South Africa first passed tax amendments in 2011, allowing for government issuance of sukuk.  The tax reform resulted in South Arica’s 2014 issuance of a debut sukuk of $500 million, which was four times oversubscribed.  The oversubscription indicated the serious demand for sukuk and has drawn interest to expand sukuk offering in Africa.   The success of the government’s sukuk deal has drawn attention from public entities such as the South African National Roads Agency LTD and Eskom (power utility).

Further tax reforms are is in the process in order to extend the issuing of sukuk to listed companies.

Despite all of the recent sukuk activity in Africa, Standard & Poor’s has forecasted a 20% global drop in sukuk issuances this year.  This forecasted decline results from lower oil prices, and expected declines in Gulf countries’ and Malaysian spending.  Additionally, the Malaysian central bank stopped issuing sukuk in 2015, resulting in the issuance of new sukuk globally dropping by almost half as compared to the prior year.

Notwithstanding this decline, African countries will likely continue to pursue the implementation of Islamic finance and banking tools and institutions.  Partnerships with Gulf and Southeast Asian countries via joint ventures and investments – although potentially slowing – will still provide African countries with needed capital.  For example, in December 2015, Morocco finalized the establishment of the first fully Islamic finance compliant banking institution.  Morocco accomplished this task by partnering with Qatar International Islamic Bank.  Egypt has indicated it will issue sukuk in the first quarter of 2016, and Kenya is anticipated to follow suit.  While decreased Gulf interest in spending will affect new sukuk issuances, the need for infrastructure and public debt financing will continue to fuel interest in sukuk throughout Africa.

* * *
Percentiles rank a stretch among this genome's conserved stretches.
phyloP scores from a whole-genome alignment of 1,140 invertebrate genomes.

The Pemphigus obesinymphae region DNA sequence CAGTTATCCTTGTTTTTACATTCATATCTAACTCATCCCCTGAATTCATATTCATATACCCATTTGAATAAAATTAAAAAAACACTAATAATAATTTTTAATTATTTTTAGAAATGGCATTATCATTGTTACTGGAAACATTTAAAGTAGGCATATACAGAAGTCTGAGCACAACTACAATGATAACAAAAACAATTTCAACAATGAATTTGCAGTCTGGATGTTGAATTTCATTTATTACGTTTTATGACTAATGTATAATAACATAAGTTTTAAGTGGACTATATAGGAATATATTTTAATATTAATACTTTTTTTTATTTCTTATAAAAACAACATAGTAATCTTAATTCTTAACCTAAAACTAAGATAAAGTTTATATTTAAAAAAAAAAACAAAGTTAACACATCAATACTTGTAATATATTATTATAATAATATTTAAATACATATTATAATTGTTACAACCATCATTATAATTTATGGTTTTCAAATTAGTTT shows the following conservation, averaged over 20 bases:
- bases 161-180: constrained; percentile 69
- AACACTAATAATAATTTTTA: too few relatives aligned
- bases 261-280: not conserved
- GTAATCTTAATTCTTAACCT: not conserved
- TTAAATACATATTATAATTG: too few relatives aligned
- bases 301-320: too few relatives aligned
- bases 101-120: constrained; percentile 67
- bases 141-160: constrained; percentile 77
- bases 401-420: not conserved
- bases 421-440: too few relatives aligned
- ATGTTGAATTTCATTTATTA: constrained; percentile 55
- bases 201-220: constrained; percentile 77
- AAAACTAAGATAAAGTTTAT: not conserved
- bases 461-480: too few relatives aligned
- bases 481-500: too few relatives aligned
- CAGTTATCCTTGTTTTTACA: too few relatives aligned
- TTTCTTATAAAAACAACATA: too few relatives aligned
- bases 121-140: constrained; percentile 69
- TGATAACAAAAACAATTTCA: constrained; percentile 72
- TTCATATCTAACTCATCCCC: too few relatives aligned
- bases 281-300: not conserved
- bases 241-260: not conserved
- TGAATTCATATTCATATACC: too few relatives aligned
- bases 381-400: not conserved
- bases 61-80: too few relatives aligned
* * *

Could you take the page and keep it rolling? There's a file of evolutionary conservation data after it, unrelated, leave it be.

Photograph of Fez, Morocco by John Walker / Shutterstock.com